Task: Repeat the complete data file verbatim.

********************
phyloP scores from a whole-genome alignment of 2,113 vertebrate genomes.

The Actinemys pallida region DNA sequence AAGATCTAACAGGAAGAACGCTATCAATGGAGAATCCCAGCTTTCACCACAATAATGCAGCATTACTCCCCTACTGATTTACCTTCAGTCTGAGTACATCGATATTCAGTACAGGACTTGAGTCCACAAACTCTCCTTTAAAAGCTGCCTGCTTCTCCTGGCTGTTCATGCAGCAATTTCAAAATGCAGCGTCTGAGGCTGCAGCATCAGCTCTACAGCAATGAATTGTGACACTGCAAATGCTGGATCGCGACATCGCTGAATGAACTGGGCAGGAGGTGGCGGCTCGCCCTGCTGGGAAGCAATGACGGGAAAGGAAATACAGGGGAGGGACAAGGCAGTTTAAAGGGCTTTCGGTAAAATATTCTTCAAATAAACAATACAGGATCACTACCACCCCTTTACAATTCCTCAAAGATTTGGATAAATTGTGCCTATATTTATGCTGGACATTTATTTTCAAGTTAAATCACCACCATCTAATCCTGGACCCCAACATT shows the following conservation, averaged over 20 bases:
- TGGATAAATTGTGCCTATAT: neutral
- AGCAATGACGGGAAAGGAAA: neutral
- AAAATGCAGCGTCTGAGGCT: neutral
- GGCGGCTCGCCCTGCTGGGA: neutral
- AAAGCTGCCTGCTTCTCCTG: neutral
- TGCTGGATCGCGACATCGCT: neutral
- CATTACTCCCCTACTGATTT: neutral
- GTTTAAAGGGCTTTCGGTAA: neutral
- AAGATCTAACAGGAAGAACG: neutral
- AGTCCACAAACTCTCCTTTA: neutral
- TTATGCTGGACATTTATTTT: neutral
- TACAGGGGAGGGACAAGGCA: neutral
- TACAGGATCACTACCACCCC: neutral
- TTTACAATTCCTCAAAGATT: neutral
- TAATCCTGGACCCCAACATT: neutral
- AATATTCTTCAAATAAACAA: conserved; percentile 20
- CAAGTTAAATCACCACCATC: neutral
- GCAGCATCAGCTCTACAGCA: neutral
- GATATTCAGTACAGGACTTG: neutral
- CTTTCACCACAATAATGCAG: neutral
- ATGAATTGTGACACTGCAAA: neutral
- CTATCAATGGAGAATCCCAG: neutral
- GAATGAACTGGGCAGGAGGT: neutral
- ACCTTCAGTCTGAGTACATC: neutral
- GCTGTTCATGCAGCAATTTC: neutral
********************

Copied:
phyloP scores from a whole-genome alignment of 2,113 vertebrate genomes.

The Actinemys pallida region DNA sequence AAGATCTAACAGGAAGAACGCTATCAATGGAGAATCCCAGCTTTCACCACAATAATGCAGCATTACTCCCCTACTGATTTACCTTCAGTCTGAGTACATCGATATTCAGTACAGGACTTGAGTCCACAAACTCTCCTTTAAAAGCTGCCTGCTTCTCCTGGCTGTTCATGCAGCAATTTCAAAATGCAGCGTCTGAGGCTGCAGCATCAGCTCTACAGCAATGAATTGTGACACTGCAAATGCTGGATCGCGACATCGCTGAATGAACTGGGCAGGAGGTGGCGGCTCGCCCTGCTGGGAAGCAATGACGGGAAAGGAAATACAGGGGAGGGACAAGGCAGTTTAAAGGGCTTTCGGTAAAATATTCTTCAAATAAACAATACAGGATCACTACCACCCCTTTACAATTCCTCAAAGATTTGGATAAATTGTGCCTATATTTATGCTGGACATTTATTTTCAAGTTAAATCACCACCATCTAATCCTGGACCCCAACATT shows the following conservation, averaged over 20 bases:
- TGGATAAATTGTGCCTATAT: neutral
- AGCAATGACGGGAAAGGAAA: neutral
- AAAATGCAGCGTCTGAGGCT: neutral
- GGCGGCTCGCCCTGCTGGGA: neutral
- AAAGCTGCCTGCTTCTCCTG: neutral
- TGCTGGATCGCGACATCGCT: neutral
- CATTACTCCCCTACTGATTT: neutral
- GTTTAAAGGGCTTTCGGTAA: neutral
- AAGATCTAACAGGAAGAACG: neutral
- AGTCCACAAACTCTCCTTTA: neutral
- TTATGCTGGACATTTATTTT: neutral
- TACAGGGGAGGGACAAGGCA: neutral
- TACAGGATCACTACCACCCC: neutral
- TTTACAATTCCTCAAAGATT: neutral
- TAATCCTGGACCCCAACATT: neutral
- AATATTCTTCAAATAAACAA: conserved; percentile 20
- CAAGTTAAATCACCACCATC: neutral
- GCAGCATCAGCTCTACAGCA: neutral
- GATATTCAGTACAGGACTTG: neutral
- CTTTCACCACAATAATGCAG: neutral
- ATGAATTGTGACACTGCAAA: neutral
- CTATCAATGGAGAATCCCAG: neutral
- GAATGAACTGGGCAGGAGGT: neutral
- ACCTTCAGTCTGAGTACATC: neutral
- GCTGTTCATGCAGCAATTTC: neutral